Picking on wine mark-ups a ‘cheap shot’

Criticising restaurants for the amount they charge for wine is a “cheap shot” according to one leading London restaurateur.

Will Smith of Wild Honey and Arbutus

Speaking at a seminar during the London Wine Fair last week, Will Smith, co-owner of the Michelin-starred Wild Honey in Mayfair and Arbutus in Soho said: “It’s easy to pick on restaurants about the price they charge for wine – I think it’s a cheap shot.

“There’s a high closure rate in the industry due to tight margins as people can’t make a buck. Restaurants are businesses and should be trying to make a profit.

“People must accept that central London restaurants have to charge a certain amount for wine as the rent rates are extortionate.

“The only way to increase customer spend is on wine so we’re trying to get people to open their wallets with a smile.

“Selling well is about empathising with the customer and making them feel good – you don’t want them to leave with a bad taste in their mouths.”

Smith is bullish about the state of play of the London on-trade today. “Business is strong for us. People are feeling good at the moment and have a decent amount of disposable income, so they are dining out more frequently.

“In Wild Honey in Mayfair we get more hedge fund managers and people from the art world, while Arbutus in Soho draws more marketing and media types,” he said.

Wild Honey in Mayfair

“Dining is becoming more casual by the minute. There are less suit and tie places in Mayfair now. What people are after is an experience. They aren’t actually spending less money in casual dining venues, they’re just eating in a more relaxed environment,” he added.

Regarding changing attitudes towards wine in the on-trade, Smith stressed need to diversify offerings and encouraged the use of both Coravin and carafes.

“Arubutus takes the bistro model and is all about value so we offer our entire wine list by the carafe to encourage people to try different styles of wine.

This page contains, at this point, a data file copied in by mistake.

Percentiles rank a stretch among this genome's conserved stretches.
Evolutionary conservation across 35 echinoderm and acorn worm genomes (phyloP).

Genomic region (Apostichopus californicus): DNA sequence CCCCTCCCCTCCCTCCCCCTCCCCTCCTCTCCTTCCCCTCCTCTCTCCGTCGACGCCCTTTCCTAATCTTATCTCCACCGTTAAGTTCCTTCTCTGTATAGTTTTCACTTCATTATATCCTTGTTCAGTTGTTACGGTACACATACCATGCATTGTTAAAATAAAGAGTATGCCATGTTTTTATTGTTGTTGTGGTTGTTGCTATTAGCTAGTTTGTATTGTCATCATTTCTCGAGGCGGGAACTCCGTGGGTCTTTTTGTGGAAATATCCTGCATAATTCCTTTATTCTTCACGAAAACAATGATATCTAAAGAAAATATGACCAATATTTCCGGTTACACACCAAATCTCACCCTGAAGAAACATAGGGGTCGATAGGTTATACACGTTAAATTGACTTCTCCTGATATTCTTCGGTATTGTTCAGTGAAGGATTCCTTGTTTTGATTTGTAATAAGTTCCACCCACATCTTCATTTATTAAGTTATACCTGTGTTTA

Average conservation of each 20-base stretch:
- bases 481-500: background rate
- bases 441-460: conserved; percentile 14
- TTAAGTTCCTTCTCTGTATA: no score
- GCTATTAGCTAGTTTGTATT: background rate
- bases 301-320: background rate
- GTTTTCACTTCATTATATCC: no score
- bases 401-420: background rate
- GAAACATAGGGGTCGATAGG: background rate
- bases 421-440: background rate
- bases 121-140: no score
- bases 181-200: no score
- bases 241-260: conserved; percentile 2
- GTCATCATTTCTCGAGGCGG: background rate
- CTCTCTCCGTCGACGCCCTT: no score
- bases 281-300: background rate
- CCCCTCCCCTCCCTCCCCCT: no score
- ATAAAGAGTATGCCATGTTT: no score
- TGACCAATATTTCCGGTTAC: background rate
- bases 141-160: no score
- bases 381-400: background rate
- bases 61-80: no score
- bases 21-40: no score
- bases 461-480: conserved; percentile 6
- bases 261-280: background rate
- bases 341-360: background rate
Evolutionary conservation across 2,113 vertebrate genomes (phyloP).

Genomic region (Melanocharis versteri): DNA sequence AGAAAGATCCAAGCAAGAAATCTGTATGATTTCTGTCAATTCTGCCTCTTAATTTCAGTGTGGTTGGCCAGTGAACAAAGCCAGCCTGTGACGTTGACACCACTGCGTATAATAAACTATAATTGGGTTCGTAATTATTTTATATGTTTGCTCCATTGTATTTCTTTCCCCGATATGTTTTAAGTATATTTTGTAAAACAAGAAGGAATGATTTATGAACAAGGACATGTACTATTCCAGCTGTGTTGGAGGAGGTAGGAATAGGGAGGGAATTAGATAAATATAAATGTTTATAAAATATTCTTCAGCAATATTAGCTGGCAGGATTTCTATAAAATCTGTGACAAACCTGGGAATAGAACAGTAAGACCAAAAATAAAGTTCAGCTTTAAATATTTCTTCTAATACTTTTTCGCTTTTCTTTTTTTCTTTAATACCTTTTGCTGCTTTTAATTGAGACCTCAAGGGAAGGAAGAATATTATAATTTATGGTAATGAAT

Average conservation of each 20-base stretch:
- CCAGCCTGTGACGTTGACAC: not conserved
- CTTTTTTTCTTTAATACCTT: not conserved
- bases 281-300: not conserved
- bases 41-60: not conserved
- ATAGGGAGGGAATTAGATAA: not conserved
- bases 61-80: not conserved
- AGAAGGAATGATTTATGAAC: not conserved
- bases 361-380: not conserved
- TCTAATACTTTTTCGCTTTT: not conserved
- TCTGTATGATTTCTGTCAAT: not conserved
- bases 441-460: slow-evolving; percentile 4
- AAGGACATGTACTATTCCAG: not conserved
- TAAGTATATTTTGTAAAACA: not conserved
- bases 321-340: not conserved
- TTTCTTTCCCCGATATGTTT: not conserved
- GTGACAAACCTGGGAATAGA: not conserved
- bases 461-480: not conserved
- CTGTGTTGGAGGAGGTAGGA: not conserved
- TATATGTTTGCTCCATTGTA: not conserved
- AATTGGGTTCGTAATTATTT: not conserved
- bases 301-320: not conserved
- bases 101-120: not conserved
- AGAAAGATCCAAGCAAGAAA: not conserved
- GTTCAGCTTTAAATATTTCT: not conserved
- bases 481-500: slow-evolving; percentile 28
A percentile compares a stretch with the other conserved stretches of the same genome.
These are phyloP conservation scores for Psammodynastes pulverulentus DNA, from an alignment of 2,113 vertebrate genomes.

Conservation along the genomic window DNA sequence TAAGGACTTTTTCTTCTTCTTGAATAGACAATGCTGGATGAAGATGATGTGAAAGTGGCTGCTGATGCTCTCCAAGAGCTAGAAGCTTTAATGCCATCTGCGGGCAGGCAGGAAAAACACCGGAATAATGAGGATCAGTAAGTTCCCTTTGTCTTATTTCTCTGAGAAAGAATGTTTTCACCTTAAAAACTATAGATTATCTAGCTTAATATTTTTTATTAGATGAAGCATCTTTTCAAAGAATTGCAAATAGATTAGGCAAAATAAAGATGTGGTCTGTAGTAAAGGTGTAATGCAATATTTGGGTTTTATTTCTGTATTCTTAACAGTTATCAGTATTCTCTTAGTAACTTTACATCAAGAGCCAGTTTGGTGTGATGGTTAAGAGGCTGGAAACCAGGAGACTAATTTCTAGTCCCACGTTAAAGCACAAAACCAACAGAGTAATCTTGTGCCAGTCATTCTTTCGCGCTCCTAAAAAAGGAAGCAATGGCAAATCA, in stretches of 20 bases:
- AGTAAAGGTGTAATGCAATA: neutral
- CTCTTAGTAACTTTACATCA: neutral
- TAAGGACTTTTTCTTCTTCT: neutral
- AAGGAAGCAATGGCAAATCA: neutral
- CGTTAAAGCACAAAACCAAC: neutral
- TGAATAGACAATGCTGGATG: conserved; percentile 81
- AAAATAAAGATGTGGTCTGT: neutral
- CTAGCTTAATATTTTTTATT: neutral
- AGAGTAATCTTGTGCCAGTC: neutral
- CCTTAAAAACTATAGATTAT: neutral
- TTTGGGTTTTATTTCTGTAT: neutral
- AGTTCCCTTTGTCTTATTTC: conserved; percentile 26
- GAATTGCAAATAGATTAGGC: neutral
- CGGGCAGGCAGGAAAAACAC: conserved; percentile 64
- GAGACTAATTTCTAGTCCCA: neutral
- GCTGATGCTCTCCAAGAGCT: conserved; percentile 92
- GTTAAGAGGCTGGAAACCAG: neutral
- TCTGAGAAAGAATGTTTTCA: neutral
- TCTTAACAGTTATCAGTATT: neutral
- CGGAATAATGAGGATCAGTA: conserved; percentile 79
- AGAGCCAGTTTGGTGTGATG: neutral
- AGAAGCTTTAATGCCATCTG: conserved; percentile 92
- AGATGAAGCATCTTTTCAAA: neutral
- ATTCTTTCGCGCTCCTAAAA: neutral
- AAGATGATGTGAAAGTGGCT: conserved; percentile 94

“I love Coravin, it’s a fantastic way to introduce customers to wine and make it more approachable,” he said.

“A lot of diners aren’t bothered about the history of the winery or where the grapes were grown, they just want to drink an affordable bottle of wine that tastes good,” he added.

While Smith is pro the casual dining model many new openings have adopted, he isn’t convinced that the sharing plates concept offers diners value for money.

“A lot of new openings have gone down the small plates route and only a few, like José and Barrafina, have done it well. Tapas is not always as affordable as it seems – there’s a lot of smoke and mirrors,” he warned.

3 Responses to “Picking on wine mark-ups a ‘cheap shot’”

  1. Jason Brandt Lewis says:

    Bollocks! Having a wine list with exorbitantly high prices does nothing for a restaurant’s bottom line, be that establishment in London, New York, Hong Kong, or Llanfair­pwllgwyn­gyllgo­gery­chwyrn­drobwll­llanty­silio­gogo­goch. It’s actually selling the wine that’s important. And when wines are priced so outrageously as to be exorbitant, they become little more than “win(e)dow dressing” . . . unless one has a group of young Barclay’s execs abusing their expense accounts.

  2. Jason Brandt Lewis says:

    This is nonsense. Having a wine list with exorbitantly high prices does nothing for a restaurant’s bottom line, be that establishment in London, New York, Hong Kong, or Llanfair­pwllgwyn­gyllgo­gery­chwyrn­drobwll­llanty­silio­gogo­goch. It’s actually *selling* the wine that’s important. And when wines are priced so outrageously as to be exorbitant, they become little more than “win(e)dow dressing” . . . unless one has a group of young Barclay’s execs abusing their expense accounts.

  3. Sorry – when your house Prosecco is £9.50 for a 125ml glass (Wild Honey wine list), I won’t be “opening my wallet with a smile”.

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